OKLAHOMA CITY — Lawmakers in Oklahoma have passed a bill that would revoke the medical licenses of abortionists in the state.
As previously reported, Sen. Nathan Dahm, R-Broken Arrow, introduced S.B. 1152 earlier this year, adding a provision to a section that regulates the way physicians are licensed in the state.
“Any physician participating in the performance of an abortion shall be prohibited from obtaining or renewing a license to practice medicine in this state,” it reads. “No person shall perform or induce an abortion upon a pregnant woman. Any person violating this section shall be guilty of a felony punishable by imprisonment for not less than one year nor more than three years in the state penitentiary.”
The legislation passed the House on Thursday 59-9, just over a month after it was approved in the Senate 40-7.
“This is a core function of government,” Dahm had said during the hearings. “This is our proper function, to protect life.”
“If we take care of morality, God will take care of the economy,” supporter David Brumbaugh, R-Broken Arrow, also remarked.
But abortion advocacy groups have decried the move as a “new low.”
“Oklahoma politicians have made it their mission year after year to restrict women’s access vital health care services, yet this total ban on abortion is a new low,” Amanda Allen, senior state legislative counsel at the Center for Reproductive Rights, told Reuters.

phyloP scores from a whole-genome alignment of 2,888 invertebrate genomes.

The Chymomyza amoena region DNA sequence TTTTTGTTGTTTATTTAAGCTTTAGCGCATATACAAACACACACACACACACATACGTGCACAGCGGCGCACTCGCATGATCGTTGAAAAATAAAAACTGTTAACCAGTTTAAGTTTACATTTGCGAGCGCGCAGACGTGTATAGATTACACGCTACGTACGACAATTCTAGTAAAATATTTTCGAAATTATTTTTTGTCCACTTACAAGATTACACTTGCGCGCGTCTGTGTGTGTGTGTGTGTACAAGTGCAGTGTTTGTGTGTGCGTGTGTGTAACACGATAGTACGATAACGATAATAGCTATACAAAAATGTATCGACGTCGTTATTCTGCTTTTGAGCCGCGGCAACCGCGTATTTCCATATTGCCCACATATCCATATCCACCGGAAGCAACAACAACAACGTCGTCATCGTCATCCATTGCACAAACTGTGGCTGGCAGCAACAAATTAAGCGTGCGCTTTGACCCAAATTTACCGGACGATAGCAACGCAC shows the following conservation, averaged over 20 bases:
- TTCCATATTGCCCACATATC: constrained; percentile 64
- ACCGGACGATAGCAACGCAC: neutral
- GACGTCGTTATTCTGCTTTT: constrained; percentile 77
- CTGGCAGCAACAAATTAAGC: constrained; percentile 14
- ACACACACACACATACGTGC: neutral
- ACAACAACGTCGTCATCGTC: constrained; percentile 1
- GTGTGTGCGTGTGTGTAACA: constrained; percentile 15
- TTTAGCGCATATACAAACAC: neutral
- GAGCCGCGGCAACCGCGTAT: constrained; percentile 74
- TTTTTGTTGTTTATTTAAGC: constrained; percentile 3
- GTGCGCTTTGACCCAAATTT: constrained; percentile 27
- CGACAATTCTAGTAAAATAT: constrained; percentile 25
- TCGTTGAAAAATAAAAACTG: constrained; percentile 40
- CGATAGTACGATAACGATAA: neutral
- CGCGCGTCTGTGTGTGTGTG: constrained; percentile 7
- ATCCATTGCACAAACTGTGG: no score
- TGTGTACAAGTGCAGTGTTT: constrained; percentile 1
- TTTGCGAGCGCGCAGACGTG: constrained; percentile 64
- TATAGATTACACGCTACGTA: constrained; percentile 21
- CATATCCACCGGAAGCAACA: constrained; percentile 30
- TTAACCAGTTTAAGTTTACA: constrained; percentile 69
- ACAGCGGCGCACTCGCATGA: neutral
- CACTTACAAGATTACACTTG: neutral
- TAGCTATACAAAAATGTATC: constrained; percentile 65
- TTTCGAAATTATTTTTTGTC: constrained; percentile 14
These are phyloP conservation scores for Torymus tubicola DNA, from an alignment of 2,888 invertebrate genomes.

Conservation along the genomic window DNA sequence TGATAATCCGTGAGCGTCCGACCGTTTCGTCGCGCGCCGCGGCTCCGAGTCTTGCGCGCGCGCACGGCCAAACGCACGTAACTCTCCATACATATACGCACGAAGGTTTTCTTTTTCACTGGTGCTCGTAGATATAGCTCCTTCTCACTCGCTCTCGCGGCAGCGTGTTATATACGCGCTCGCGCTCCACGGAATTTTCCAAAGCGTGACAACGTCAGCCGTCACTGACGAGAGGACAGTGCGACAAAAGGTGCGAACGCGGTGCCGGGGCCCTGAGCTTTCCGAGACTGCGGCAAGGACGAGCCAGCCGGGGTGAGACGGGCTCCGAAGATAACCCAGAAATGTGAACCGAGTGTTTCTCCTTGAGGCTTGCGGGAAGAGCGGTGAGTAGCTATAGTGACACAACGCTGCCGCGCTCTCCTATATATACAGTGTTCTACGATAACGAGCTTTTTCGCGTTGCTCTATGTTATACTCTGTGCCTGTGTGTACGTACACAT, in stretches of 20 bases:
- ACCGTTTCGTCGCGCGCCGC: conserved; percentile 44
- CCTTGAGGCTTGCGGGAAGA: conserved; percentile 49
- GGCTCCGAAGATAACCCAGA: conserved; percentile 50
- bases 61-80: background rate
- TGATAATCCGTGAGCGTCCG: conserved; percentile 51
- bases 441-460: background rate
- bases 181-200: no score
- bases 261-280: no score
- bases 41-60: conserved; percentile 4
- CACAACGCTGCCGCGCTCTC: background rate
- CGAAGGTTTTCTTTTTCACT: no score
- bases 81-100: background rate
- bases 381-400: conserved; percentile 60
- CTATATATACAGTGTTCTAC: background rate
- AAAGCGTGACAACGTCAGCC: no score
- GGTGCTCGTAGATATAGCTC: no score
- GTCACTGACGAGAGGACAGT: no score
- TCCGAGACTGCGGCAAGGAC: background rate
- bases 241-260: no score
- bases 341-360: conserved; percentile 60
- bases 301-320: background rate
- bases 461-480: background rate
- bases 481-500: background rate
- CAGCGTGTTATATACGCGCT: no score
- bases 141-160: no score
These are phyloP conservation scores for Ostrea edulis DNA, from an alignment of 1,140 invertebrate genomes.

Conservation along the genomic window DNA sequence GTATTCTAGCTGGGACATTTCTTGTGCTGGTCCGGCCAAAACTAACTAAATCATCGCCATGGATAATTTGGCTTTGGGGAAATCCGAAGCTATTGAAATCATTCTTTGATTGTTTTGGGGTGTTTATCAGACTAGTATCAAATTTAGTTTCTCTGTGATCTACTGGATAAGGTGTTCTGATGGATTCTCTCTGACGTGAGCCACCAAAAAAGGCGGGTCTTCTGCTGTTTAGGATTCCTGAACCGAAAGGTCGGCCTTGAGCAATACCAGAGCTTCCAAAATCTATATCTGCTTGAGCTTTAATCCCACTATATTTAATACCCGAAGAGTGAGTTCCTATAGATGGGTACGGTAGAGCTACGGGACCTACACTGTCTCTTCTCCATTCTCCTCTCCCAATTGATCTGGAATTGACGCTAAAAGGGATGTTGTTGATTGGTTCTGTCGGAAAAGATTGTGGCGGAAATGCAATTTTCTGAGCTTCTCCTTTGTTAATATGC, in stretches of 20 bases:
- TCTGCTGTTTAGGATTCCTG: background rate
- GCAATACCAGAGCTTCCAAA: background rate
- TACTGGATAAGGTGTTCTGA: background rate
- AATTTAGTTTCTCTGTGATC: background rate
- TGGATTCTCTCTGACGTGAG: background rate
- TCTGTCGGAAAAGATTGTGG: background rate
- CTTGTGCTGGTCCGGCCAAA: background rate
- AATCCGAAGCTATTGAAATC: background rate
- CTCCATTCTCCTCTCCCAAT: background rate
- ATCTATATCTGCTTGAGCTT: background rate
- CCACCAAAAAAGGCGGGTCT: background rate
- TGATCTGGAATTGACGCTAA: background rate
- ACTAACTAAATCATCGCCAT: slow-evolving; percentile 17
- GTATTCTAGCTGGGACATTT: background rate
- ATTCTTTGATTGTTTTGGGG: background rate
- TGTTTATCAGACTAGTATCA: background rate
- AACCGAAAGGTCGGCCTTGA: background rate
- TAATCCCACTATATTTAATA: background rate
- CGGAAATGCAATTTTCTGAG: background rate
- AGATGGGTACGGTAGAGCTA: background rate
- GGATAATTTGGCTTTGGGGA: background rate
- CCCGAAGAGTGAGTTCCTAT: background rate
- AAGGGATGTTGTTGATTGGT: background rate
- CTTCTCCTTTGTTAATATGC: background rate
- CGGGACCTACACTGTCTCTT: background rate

The group has threatened to file a legal challenge if it the bill is signed into law.
Paul Blair, pastor of Fairview Baptist Church in Edmond, remarked in an op-ed for the Edmond Sun that the state should push back if the courts strike down the law as unconstitutional.
“The ultimate fate of abortion laws in Oklahoma won’t hinge on what lawmakers do. It won’t hinge on what the courts do. The future hinges on what our leaders do in response to the courts,” he wrote.
“Many northern states said ‘no’ in a response of moral outrage to the Fugitive Slave Act and the Dred Scott decision. Oregon, Colorado, Washington and Alaska have all said ‘no’ to federal marijuana laws,” Blair said, noting that he doesn’t personally agree with the marijuana legalization. “Sometimes the forces of history come together with the right people at the right time to bring justice to people who have been denied it for too long. This could be that time.”
The bill now moves to the desk of Gov. Mary Fallin, who has not yet indicated whether she will sign the measure.